You're changing the topic in the thread, but to answer your new topic first I think the trend is with Mutt these days. I haven't more than looked at Mutt though. I much prefer Alpine and use it still rather often. However, there are some problems with it and Gmail in that you can't undelete a message once it is marked for deletion. That is apparently due to a broken IMAP/IMAPS implementation at Google. Like with other mail clients, you can use them with multiple mail accounts simultaneously.
Back to the original question, shell access is the first thing I set up in most cases. Sometimes I arrange SSH connectivity even before booting the RPi (or other machines) for the first time. For me it is just the fastest, easiest, most flexible way of dealing with the system for many activities. It is also irrelevant then whether the machine is on your desk, in the server room, or on the other side of the planet. I usually connect via SSH but sometimes also have the machine set up to use a serial cable either directly or via a jump host. If you use serial cables, watch out for the cheap cables without serial numbers Without electronic identifiers inside the cables themselves the associations can change after resume from sleep or a reboot so that the cable that was ttyUSB0 swaps places with ttyUSB1 or ttyUSB2 and so on. The serial numberless cables work great when there is just one by itself though. But I digress.SOCSBC wrote: I can't be the only person that this idea appeals to. Please share you experiences, advice, tips, etc.
I am also running all my Pi's headless. But using VNC from which I start bash, when I need to get into a console.
I'm a product of late 70's-80's computing (Coleco Adam, anyone?), and I'm just getting back into computer science. The terminal emulator feels very comfortable to me, and I like the idea of going GUI'less. Reading news in ELinks, after you get used to navigating the page and toggling the color scheme to your liking, is really enjoyable. Less distractions, and pages load faster. Btw, check out the GNU Midnight Commander, if you haven't already seen it. It sounds like a super hero with tendencies, but it's actually a fantastic file manager for the terminal.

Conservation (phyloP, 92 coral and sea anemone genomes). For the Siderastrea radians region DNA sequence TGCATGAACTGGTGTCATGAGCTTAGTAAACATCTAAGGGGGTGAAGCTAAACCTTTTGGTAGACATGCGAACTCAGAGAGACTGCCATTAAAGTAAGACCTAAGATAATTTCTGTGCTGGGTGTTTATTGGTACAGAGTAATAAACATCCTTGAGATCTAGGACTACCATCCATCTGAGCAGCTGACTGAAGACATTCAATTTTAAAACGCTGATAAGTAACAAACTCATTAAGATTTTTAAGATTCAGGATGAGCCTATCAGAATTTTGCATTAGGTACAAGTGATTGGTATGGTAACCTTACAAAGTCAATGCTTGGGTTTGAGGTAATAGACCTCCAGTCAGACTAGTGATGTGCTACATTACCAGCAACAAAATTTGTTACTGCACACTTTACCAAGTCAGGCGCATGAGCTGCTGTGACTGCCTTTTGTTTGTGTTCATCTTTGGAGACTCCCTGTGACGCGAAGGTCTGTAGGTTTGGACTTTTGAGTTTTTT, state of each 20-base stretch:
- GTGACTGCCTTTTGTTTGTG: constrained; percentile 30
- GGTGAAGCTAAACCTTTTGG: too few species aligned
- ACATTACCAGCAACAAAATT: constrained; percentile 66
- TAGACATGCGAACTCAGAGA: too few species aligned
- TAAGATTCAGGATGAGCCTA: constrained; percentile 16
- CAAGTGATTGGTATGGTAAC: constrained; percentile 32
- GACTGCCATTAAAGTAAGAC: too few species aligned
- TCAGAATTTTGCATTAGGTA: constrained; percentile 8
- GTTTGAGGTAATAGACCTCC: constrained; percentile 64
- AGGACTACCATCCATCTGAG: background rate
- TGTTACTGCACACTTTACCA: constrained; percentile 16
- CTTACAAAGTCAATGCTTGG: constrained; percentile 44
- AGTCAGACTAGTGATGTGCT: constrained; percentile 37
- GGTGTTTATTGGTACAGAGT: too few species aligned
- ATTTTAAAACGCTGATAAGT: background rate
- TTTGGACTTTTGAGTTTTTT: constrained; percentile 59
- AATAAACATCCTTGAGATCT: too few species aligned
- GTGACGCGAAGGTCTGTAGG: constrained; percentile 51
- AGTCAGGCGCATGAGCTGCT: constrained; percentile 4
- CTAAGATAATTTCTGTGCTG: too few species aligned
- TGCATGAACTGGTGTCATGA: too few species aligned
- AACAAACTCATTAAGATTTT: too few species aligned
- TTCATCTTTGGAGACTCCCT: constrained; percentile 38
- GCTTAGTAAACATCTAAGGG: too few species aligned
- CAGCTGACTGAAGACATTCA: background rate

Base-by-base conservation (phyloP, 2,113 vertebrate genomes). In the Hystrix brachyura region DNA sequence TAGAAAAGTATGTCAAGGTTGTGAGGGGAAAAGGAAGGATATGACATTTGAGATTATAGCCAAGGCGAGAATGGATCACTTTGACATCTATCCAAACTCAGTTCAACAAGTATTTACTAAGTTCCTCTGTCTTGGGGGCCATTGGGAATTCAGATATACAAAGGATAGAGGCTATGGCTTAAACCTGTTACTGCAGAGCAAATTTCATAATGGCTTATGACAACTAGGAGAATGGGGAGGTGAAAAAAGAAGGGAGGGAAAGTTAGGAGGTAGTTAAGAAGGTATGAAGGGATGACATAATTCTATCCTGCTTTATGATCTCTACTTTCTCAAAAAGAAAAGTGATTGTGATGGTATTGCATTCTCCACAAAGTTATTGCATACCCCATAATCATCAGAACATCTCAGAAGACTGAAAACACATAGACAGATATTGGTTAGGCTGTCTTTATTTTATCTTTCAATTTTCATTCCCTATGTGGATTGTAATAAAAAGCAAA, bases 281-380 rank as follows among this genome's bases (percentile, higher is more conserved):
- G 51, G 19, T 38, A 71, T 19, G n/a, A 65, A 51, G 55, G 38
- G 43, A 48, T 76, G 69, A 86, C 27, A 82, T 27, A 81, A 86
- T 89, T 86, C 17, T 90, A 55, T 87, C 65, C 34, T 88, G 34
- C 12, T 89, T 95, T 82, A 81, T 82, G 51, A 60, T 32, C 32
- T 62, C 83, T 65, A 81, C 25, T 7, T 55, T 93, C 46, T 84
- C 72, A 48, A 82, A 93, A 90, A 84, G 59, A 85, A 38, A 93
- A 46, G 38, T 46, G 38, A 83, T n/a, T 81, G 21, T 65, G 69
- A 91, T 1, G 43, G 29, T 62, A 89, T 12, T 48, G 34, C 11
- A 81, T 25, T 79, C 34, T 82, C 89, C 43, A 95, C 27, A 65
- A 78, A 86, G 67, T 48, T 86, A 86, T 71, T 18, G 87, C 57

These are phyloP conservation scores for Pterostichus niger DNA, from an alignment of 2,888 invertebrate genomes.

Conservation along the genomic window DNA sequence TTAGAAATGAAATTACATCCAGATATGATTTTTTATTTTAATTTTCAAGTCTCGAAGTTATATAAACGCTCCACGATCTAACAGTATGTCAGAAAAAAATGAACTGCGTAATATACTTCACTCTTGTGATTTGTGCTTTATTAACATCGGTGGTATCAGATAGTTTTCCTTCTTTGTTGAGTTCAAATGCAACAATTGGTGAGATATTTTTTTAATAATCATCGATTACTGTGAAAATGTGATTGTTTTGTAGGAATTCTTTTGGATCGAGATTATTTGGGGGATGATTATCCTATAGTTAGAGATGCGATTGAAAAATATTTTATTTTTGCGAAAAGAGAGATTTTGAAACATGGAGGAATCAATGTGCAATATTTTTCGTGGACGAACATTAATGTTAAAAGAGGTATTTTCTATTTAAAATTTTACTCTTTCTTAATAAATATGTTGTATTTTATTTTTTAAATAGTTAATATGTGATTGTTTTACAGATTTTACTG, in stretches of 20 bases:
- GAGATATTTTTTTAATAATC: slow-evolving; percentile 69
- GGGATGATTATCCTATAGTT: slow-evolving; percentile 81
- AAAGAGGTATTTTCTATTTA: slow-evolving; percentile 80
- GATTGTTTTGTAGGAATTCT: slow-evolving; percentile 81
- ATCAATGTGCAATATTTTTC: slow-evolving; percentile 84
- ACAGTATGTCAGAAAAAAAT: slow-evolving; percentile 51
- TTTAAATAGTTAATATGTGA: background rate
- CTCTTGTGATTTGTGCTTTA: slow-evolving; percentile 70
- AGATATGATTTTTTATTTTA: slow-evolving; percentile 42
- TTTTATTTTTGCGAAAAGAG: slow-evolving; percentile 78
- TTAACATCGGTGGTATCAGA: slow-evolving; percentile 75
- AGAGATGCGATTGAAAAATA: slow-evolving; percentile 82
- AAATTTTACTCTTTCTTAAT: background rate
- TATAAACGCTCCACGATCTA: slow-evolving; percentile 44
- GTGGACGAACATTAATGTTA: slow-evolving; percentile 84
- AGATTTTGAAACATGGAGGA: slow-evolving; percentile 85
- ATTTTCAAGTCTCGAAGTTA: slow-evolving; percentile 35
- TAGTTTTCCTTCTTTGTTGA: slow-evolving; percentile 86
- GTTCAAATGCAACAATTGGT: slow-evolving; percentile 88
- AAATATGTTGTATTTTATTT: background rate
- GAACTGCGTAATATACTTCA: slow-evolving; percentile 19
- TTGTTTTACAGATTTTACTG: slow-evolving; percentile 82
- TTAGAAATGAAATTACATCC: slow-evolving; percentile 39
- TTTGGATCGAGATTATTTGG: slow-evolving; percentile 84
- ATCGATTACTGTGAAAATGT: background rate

Once upon a time I used to use Norton Commander, from which MC is a clone. I preferred Xtree.
I use it exclusively. One reason is that I test and use different distros on the RPi. So, instead of hassling around with different pixel-based GUIs and their quirks, (and resource hogging) I can have a set of common command line tools for working that exist in most distros. I love nano for an editor and use the command line extensively. I like the philosophy of "Do one thing and do it well" because as the illustrious Mr. Scott of the Starship Enterprise once noted, "The more they overthink the plumbing, the easier it is to stop up the drain."I mentioned this in another post, but thought that it might merit its own topic. Is there anyone here that spends the majority of their time in the terminal emulator?
Kind of. It really depends on what is in the PDF. If there is any text, and not just pictures of text, then you might be able to get it with either or both of the pdf2htmlex or pstotext utilities. Both are in the repository.
Thank you. I'll have to check into them. I'm still on my quest to be GUI-free.tpyo kingg wrote: ↑Wed Jun 13, 2018 6:21 amKind of. It really depends on what is in the PDF. If there is any text, and not just pictures of text, then you might be able to get it with either or both of the pdf2htmlex or pstotext utilities. Both are in the repository.
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pdftotext -layout file.pdf - | less